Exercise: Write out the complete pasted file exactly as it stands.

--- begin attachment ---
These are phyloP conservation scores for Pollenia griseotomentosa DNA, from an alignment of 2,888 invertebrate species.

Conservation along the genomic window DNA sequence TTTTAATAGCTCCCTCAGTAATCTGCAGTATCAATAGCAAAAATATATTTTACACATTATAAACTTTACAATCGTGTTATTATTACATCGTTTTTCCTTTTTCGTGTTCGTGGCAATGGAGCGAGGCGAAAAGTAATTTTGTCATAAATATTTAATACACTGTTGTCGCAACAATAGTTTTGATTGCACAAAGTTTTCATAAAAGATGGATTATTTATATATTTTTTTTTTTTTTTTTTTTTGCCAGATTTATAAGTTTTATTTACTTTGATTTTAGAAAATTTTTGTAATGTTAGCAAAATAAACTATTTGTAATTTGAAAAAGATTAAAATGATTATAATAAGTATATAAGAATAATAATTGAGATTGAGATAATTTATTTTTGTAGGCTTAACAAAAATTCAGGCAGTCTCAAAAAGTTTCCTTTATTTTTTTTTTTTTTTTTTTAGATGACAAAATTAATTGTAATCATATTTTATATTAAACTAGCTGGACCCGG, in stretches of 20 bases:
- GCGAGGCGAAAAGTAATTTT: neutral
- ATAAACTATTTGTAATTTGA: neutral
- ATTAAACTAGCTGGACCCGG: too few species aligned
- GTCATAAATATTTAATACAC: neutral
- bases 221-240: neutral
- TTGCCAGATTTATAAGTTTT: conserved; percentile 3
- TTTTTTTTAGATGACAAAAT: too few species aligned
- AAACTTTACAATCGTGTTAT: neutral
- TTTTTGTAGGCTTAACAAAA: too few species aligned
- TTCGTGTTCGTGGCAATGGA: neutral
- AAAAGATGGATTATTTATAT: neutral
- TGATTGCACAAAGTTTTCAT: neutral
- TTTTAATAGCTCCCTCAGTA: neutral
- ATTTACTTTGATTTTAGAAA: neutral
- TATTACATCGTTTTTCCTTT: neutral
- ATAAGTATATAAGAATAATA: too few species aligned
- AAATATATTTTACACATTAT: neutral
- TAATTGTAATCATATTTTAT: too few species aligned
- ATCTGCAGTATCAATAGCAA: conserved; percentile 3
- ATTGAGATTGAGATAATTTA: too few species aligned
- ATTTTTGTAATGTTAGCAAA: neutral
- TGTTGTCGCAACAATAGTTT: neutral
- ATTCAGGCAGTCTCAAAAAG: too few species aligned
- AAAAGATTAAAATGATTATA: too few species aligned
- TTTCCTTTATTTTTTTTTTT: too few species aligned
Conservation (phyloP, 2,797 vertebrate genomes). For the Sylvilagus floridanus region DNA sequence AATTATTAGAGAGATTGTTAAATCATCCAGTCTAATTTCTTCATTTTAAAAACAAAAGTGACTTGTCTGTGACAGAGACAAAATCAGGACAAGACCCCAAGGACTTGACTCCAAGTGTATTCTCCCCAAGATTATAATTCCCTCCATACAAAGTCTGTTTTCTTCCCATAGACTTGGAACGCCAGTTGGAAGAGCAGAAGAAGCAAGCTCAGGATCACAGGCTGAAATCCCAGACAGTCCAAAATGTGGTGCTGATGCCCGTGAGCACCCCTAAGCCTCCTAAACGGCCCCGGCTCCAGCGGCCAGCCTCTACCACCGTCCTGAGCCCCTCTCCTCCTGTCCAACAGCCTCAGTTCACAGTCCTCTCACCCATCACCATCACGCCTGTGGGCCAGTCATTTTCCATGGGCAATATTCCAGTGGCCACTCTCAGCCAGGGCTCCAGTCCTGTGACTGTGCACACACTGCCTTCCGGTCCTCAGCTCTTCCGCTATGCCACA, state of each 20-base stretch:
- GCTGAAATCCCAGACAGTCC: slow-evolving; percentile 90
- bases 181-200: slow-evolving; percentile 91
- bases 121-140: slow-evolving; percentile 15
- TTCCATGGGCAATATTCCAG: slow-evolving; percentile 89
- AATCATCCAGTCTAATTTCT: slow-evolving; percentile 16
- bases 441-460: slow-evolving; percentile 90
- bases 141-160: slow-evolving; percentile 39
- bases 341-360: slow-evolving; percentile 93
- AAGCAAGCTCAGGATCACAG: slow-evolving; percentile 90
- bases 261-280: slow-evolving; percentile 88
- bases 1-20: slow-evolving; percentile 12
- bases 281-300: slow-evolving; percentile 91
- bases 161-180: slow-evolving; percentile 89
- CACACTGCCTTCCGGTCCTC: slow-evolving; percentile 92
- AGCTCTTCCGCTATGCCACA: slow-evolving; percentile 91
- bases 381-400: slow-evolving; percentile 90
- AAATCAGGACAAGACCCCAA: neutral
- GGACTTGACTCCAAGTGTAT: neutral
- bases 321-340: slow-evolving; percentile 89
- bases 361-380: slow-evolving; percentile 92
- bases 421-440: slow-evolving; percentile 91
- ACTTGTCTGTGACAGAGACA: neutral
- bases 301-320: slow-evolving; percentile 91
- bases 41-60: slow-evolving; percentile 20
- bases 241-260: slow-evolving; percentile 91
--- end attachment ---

These are phyloP conservation scores for Pollenia griseotomentosa DNA, from an alignment of 2,888 invertebrate species.

Conservation along the genomic window DNA sequence TTTTAATAGCTCCCTCAGTAATCTGCAGTATCAATAGCAAAAATATATTTTACACATTATAAACTTTACAATCGTGTTATTATTACATCGTTTTTCCTTTTTCGTGTTCGTGGCAATGGAGCGAGGCGAAAAGTAATTTTGTCATAAATATTTAATACACTGTTGTCGCAACAATAGTTTTGATTGCACAAAGTTTTCATAAAAGATGGATTATTTATATATTTTTTTTTTTTTTTTTTTTTGCCAGATTTATAAGTTTTATTTACTTTGATTTTAGAAAATTTTTGTAATGTTAGCAAAATAAACTATTTGTAATTTGAAAAAGATTAAAATGATTATAATAAGTATATAAGAATAATAATTGAGATTGAGATAATTTATTTTTGTAGGCTTAACAAAAATTCAGGCAGTCTCAAAAAGTTTCCTTTATTTTTTTTTTTTTTTTTTTAGATGACAAAATTAATTGTAATCATATTTTATATTAAACTAGCTGGACCCGG, in stretches of 20 bases:
- GCGAGGCGAAAAGTAATTTT: neutral
- ATAAACTATTTGTAATTTGA: neutral
- ATTAAACTAGCTGGACCCGG: too few species aligned
- GTCATAAATATTTAATACAC: neutral
- bases 221-240: neutral
- TTGCCAGATTTATAAGTTTT: conserved; percentile 3
- TTTTTTTTAGATGACAAAAT: too few species aligned
- AAACTTTACAATCGTGTTAT: neutral
- TTTTTGTAGGCTTAACAAAA: too few species aligned
- TTCGTGTTCGTGGCAATGGA: neutral
- AAAAGATGGATTATTTATAT: neutral
- TGATTGCACAAAGTTTTCAT: neutral
- TTTTAATAGCTCCCTCAGTA: neutral
- ATTTACTTTGATTTTAGAAA: neutral
- TATTACATCGTTTTTCCTTT: neutral
- ATAAGTATATAAGAATAATA: too few species aligned
- AAATATATTTTACACATTAT: neutral
- TAATTGTAATCATATTTTAT: too few species aligned
- ATCTGCAGTATCAATAGCAA: conserved; percentile 3
- ATTGAGATTGAGATAATTTA: too few species aligned
- ATTTTTGTAATGTTAGCAAA: neutral
- TGTTGTCGCAACAATAGTTT: neutral
- ATTCAGGCAGTCTCAAAAAG: too few species aligned
- AAAAGATTAAAATGATTATA: too few species aligned
- TTTCCTTTATTTTTTTTTTT: too few species aligned
Conservation (phyloP, 2,797 vertebrate genomes). For the Sylvilagus floridanus region DNA sequence AATTATTAGAGAGATTGTTAAATCATCCAGTCTAATTTCTTCATTTTAAAAACAAAAGTGACTTGTCTGTGACAGAGACAAAATCAGGACAAGACCCCAAGGACTTGACTCCAAGTGTATTCTCCCCAAGATTATAATTCCCTCCATACAAAGTCTGTTTTCTTCCCATAGACTTGGAACGCCAGTTGGAAGAGCAGAAGAAGCAAGCTCAGGATCACAGGCTGAAATCCCAGACAGTCCAAAATGTGGTGCTGATGCCCGTGAGCACCCCTAAGCCTCCTAAACGGCCCCGGCTCCAGCGGCCAGCCTCTACCACCGTCCTGAGCCCCTCTCCTCCTGTCCAACAGCCTCAGTTCACAGTCCTCTCACCCATCACCATCACGCCTGTGGGCCAGTCATTTTCCATGGGCAATATTCCAGTGGCCACTCTCAGCCAGGGCTCCAGTCCTGTGACTGTGCACACACTGCCTTCCGGTCCTCAGCTCTTCCGCTATGCCACA, state of each 20-base stretch:
- GCTGAAATCCCAGACAGTCC: slow-evolving; percentile 90
- bases 181-200: slow-evolving; percentile 91
- bases 121-140: slow-evolving; percentile 15
- TTCCATGGGCAATATTCCAG: slow-evolving; percentile 89
- AATCATCCAGTCTAATTTCT: slow-evolving; percentile 16
- bases 441-460: slow-evolving; percentile 90
- bases 141-160: slow-evolving; percentile 39
- bases 341-360: slow-evolving; percentile 93
- AAGCAAGCTCAGGATCACAG: slow-evolving; percentile 90
- bases 261-280: slow-evolving; percentile 88
- bases 1-20: slow-evolving; percentile 12
- bases 281-300: slow-evolving; percentile 91
- bases 161-180: slow-evolving; percentile 89
- CACACTGCCTTCCGGTCCTC: slow-evolving; percentile 92
- AGCTCTTCCGCTATGCCACA: slow-evolving; percentile 91
- bases 381-400: slow-evolving; percentile 90
- AAATCAGGACAAGACCCCAA: neutral
- GGACTTGACTCCAAGTGTAT: neutral
- bases 321-340: slow-evolving; percentile 89
- bases 361-380: slow-evolving; percentile 92
- bases 421-440: slow-evolving; percentile 91
- ACTTGTCTGTGACAGAGACA: neutral
- bases 301-320: slow-evolving; percentile 91
- bases 41-60: slow-evolving; percentile 20
- bases 241-260: slow-evolving; percentile 91